Why vaccinations are so important
Vaccination myths you need to stop believing
Despite immunisation being one of the most effective public health measures ever introduced - currently preventing 2-3 million deaths a year - there’s still a growing number of parents who are hesitant to vaccinate their child. We look at the misconceptions that parents should stop believing.
'Vaccines cause autism'
Claims that the measles, mumps and rubella (MMR) vaccination causes autism have been circulating since research suggesting a link by gastroenterologist Andrew Wakefield was published in 1998. This theory has since been disproved and discredited and Wakefield has been disbarred from practising medicine.
However, the effects of this small study of only 12 patients have been significant - and there's still apprehension among parents about the MMR vaccine. Cases of measles have risen 30% worldwide in recent years, and there's currently an outbreak of measles in New York and mumps in Nottingham - despite there being an effective vaccine that can prevent these diseases.
"There is absolutely no good scientific evidence to support the idea that the MMR vaccine causes autism," says Helen Bedford, of the Royal College of Paediatrics and Child Health. "Even the initial paper that set off the anxiety was poorly conducted and subsequently there's been a lot of good-quality research, including the most recent study published in Denmark, which included over 650,000 children and again found no evidence or link."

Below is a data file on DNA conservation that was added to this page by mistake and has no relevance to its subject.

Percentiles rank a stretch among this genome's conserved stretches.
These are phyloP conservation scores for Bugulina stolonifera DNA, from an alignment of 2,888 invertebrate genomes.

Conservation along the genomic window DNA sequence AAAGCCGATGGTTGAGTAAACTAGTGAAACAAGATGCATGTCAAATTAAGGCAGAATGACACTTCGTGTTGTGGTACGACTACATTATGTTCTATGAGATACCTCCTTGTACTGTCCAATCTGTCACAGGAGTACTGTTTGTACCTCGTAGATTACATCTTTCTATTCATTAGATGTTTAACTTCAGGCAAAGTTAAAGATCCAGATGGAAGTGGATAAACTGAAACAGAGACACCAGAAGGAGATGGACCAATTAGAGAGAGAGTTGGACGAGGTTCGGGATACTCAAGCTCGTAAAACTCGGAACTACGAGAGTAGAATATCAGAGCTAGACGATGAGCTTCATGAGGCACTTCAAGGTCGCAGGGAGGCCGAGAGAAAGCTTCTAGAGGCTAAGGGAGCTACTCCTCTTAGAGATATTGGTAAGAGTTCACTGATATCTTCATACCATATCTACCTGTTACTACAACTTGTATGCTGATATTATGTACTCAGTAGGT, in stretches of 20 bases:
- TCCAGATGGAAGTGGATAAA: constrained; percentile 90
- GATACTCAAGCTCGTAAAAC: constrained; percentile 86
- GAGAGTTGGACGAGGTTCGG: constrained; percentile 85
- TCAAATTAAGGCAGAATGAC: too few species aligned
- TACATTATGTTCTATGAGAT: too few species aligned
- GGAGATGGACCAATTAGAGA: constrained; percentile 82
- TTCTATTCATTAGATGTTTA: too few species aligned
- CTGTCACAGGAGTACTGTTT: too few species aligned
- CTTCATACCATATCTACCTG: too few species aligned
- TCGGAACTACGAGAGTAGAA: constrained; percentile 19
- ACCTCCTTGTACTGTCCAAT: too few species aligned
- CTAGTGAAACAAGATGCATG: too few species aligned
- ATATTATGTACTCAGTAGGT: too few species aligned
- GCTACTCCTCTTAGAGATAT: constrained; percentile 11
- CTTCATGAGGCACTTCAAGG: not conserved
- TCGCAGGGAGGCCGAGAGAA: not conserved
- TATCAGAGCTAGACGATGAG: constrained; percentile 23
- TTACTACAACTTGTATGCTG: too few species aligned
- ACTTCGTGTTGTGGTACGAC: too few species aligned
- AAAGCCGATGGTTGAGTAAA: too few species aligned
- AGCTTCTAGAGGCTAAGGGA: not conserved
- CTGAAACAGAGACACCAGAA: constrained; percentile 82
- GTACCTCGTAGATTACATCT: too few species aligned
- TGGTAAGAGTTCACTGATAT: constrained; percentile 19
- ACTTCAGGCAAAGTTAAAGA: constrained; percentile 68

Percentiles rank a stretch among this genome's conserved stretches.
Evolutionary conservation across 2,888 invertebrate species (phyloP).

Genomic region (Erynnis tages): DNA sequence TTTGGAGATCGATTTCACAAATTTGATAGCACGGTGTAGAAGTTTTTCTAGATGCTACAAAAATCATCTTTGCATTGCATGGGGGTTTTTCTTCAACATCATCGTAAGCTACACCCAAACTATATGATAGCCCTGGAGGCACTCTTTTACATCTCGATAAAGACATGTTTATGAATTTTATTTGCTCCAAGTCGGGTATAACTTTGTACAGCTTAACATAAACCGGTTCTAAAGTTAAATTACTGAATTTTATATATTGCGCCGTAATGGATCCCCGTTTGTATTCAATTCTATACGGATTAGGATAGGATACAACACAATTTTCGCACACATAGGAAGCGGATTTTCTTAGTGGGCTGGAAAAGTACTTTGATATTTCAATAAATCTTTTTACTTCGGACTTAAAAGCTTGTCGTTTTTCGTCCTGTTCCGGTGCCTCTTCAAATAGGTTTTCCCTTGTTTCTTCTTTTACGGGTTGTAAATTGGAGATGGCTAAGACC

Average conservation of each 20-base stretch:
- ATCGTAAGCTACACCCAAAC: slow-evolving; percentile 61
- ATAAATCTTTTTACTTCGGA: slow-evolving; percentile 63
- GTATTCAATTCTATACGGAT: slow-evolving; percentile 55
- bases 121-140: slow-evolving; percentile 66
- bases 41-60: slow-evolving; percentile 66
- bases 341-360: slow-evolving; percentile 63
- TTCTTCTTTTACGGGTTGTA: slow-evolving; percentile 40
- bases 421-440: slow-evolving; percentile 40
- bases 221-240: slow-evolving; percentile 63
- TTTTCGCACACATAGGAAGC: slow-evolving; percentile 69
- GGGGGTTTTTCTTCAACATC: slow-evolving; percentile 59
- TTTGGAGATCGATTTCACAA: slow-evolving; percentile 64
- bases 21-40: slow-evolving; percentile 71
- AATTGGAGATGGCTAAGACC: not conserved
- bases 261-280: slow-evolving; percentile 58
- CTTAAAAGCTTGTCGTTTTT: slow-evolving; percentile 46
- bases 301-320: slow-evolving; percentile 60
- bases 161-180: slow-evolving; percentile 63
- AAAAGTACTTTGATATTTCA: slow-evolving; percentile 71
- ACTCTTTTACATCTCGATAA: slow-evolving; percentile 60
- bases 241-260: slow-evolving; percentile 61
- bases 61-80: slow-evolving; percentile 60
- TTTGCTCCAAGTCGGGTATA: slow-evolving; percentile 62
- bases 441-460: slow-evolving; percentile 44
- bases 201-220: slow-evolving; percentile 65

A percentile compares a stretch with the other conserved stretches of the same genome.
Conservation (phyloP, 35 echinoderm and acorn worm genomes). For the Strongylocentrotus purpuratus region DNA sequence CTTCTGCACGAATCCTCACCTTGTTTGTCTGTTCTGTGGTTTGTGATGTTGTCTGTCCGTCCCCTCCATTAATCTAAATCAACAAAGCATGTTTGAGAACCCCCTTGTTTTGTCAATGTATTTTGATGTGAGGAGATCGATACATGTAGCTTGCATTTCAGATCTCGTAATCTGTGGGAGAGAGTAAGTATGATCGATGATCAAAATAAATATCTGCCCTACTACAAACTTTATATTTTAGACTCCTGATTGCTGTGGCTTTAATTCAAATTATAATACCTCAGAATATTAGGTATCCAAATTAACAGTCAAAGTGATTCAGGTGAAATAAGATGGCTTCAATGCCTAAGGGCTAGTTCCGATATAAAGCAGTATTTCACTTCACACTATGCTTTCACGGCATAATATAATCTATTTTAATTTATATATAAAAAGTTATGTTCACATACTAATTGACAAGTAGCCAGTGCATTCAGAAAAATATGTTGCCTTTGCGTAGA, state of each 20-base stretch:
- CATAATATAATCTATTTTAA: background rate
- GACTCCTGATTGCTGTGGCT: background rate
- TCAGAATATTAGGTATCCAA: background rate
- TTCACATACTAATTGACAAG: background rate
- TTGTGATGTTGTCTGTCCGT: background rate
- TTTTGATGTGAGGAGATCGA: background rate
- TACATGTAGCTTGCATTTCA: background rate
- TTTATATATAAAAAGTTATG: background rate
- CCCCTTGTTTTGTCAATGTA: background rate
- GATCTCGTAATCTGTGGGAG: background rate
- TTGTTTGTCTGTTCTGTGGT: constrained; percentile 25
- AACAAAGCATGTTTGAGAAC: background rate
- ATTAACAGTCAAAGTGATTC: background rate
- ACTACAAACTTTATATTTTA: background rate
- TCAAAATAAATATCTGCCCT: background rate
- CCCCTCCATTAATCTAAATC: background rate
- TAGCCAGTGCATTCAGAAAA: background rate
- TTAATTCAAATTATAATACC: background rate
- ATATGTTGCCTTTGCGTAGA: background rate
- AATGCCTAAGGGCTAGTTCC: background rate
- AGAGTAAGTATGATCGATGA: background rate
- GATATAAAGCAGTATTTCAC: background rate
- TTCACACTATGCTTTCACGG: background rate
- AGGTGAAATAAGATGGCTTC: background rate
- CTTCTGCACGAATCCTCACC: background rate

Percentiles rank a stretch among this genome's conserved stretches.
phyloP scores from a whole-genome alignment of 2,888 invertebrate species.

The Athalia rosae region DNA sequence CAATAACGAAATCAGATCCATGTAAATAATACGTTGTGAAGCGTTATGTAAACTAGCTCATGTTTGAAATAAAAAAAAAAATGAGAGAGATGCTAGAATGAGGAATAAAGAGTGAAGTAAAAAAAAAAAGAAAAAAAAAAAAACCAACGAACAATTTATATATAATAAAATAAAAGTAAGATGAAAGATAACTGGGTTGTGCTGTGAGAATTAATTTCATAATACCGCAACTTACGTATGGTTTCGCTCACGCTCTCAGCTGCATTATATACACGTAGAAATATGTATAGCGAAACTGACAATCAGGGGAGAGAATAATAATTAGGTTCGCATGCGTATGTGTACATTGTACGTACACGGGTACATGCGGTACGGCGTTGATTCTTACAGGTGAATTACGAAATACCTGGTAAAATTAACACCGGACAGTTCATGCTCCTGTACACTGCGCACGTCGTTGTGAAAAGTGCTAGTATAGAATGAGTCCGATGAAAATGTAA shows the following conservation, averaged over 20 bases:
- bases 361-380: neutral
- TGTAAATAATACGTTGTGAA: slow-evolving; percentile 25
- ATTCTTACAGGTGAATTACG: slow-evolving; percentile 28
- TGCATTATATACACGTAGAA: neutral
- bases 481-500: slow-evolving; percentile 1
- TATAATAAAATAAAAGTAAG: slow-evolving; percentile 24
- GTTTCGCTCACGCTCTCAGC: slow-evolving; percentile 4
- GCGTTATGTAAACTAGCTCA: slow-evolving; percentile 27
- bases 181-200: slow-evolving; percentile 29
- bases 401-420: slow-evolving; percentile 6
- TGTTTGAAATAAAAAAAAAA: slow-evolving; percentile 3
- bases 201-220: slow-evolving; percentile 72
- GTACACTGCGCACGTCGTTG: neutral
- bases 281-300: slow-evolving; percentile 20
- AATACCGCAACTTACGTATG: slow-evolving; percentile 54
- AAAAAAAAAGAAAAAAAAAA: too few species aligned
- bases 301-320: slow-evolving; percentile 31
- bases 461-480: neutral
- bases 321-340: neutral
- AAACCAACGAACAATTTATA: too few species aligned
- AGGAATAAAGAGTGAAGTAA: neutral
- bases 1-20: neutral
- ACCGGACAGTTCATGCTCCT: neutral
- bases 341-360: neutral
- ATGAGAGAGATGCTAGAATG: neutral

And Dr Natalie Riddell, Lecturer in Immunology and Ageing at the University of Surrey, adds: "It's totally unnecessary for people to risk their friends and family becoming ill, or even dying, from measles or mumps, as there is a safe and effective vaccine to protect against both. This vaccine should be given to children at 1 year of age and again at around 3 years of age. Anyone who has missed one or both MMR vaccines should see their GP to arrange vaccination."
'Vaccines contain harmful ingredients'
Some people who oppose vaccines have suggested they contain harmful ingredients. But this simply isn't the case, says Bedford.
"You have a main active ingredient of a vaccine, which makes your immune system respond, and a number of other components are included in vaccines for their safety - to stop them becoming contaminated with bacteria, which could cause nasty infections, or to make them work better.
"The issue with all these kinds of ingredients is not the fact that they're there, but how much is there. And it is absolutely minute quantities."
Vaccines contain ingredients at a dose even lower than what we're naturally exposed to.
"For example, killed vaccines contain a small amount of aluminium. In fact, we are all exposed to aluminium all the time. It's one of the most prevalent elements around. It's in baby milk and breast milk," says Bedford.
'Natural immunity is better than vaccine-acquired immunity'
The problem with having the natural diseases is you might die from them, explains Bedford. "It's as fundamental as that."
She points out that we're exposed to toxins all the time, which builds immunity in the body and helps in the production of antibodies.